Impact on users

The following is an overview of common coding accessibility errors and the impact on users with a disability.

Non-text content which has no text-equivalent

When text alternatives are not provided for non-text content, information cannot be rendered by assistive technologies into other forms that people may need, such as large print, braille, speech, simpler language or custom colour combinations.

Similarly, users who find it hard to understand visual information (such as drawings, photos, or graphs) will not be able to access the content. Providing a text presentation of video content on the page will allow people who have a hearing impairment or who are deaf to read the information.

Information and structure which can’t be programmatically determined

When elements are used in a way that does not match their semantic meaning, information, structure and relationship of content may be lost when the presentation format changes. Assistive technologies and user agents may not be able to correctly interpret information and correctly adapt the presentation to a visual, auditory, or tactile format.

Text which cannot be resized

When text cannot be resized up to 200 percent by the user, some people with a vision impairment will be unable to read the information. Text should not lose content or functionality when resized, and users should not need a screen reader (or other assistive technology) to do this – a browser should be sufficient.

Web pages that are not keyboard accessible

Content, controls and interactive elements that cannot be accessed and/or operated via the keyboard will not be available to keyboard users.

When a keyboard user encounters a keyboard trap and is unable to exit a site feature or content area they are effectively stuck and must close the browser window and start again.

Without a visible keyboard focus indicator on all items such as links, navigations, form fields and controls, the keyboard user is unable to see where they are on the page and take their desired action.

When the presentation of an item does not change on keyboard focus, a keyboard user may be unable to navigate around the site, locate desired information and activate functionality.

Text is moving, blinking or scrolling

Moving, blinking, flashing or scrolling text can be a severe distraction or barrier to users who have difficulty reading. This impacts people with low literacy, reading and intellectual disabilities. Also, users with attention deficit disorders can find it hard to focus on sections of the page.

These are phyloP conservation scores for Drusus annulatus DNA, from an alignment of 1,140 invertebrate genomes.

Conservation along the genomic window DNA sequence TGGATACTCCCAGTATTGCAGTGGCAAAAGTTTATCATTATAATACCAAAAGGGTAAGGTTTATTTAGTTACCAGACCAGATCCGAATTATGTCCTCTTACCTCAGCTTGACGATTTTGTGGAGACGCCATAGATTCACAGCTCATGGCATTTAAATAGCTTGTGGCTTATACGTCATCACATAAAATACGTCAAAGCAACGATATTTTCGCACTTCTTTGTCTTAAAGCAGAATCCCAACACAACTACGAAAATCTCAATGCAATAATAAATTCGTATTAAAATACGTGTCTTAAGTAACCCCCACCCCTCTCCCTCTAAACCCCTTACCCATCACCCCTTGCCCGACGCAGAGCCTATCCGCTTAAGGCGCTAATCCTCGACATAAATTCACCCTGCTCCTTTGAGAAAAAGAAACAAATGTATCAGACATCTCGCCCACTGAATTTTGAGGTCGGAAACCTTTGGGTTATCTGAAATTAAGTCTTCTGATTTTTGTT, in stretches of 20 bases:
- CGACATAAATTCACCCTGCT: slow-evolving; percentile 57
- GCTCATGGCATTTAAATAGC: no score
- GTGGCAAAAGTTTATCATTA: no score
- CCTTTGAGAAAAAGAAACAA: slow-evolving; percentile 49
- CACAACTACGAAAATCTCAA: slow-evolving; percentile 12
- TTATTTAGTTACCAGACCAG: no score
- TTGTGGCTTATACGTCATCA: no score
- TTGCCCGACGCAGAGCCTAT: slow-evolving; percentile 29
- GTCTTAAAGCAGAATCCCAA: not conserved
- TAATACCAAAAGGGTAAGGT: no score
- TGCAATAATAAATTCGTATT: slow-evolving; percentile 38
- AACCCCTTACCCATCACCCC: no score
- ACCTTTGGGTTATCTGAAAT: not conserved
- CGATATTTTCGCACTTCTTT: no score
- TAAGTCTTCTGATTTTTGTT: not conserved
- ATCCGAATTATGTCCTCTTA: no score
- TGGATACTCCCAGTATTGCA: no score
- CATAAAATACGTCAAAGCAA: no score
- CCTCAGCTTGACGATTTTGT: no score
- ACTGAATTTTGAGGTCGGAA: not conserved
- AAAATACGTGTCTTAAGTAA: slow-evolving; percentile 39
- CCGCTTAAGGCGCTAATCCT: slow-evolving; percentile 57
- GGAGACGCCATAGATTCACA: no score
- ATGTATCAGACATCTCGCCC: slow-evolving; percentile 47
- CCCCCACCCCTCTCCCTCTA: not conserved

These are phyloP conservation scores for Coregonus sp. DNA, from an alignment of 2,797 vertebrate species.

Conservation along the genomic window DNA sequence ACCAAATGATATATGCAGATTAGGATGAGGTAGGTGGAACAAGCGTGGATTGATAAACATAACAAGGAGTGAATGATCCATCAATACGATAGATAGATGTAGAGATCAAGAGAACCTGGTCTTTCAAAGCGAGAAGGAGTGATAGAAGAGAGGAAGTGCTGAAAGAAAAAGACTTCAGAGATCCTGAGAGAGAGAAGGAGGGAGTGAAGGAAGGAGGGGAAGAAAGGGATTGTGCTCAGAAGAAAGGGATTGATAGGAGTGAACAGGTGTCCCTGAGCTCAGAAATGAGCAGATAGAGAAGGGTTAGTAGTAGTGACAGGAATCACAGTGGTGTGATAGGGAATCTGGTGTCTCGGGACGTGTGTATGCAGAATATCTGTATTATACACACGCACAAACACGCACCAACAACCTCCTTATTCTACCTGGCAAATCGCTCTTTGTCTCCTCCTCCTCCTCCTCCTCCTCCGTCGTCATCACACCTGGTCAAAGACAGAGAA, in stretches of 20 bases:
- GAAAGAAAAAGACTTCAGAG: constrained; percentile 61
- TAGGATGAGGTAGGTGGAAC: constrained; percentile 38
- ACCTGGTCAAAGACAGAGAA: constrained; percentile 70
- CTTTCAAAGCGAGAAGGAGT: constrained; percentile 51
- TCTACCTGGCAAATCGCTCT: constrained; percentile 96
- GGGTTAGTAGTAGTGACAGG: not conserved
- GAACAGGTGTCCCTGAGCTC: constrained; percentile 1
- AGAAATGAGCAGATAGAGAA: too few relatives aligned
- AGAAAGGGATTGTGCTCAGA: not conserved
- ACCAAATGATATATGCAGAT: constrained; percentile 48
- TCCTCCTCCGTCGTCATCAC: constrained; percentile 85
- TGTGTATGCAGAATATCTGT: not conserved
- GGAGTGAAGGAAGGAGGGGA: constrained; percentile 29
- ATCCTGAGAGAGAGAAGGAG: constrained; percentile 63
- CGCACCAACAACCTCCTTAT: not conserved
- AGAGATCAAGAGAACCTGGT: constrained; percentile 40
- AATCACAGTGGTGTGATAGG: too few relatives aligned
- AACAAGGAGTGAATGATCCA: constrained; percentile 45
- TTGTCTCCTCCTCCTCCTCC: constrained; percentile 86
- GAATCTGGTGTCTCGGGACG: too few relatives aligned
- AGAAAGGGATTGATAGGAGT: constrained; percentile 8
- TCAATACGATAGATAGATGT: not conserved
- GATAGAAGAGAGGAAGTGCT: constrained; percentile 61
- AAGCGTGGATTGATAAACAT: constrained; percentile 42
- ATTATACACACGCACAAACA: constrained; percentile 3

Content should not trigger seizures

When general and red flash thresholds are violated, a seizure may be triggered in people with photosensitive epilepsy and other photosensitive seizure disorders.

Mechanisms are not provided to help people find information

When the keyboard focus order of a web page is altered, the focus may no longer be consistent with the visual reading order. Users with mobility impairments, reading difficulties, visual impairments, and screen magnification users may find the tabbing focus sequence confusing, or be unable to find the focus at all.

People rely on mechanisms to find information that are most suited to their needs. On a large website, if a search is not provided, blind users may find it cumbersome to tab through a large navigation block, or visually impaired users may find it difficult and confusing when doing the same with a screen magnifier or screen reader. Providing a search benefits everyone by allowing information to found quicker.

Text that is not readable and understandable

When the page language is not identified text may not be rendered accurately by user agents and assistive technologies. Users may also experience pronunciation rules not being loaded by text-to-speech software, language characters and scripts not being displayed correctly by browsers, and captions not being shown correctly.

Web pages that are not compatible with technologies

When the DOCTYPE is not specified, information about what version of HTML the page is written in will not be passed on to the web browser, and the content may not be rendered correctly by various user agents and assistive technologies.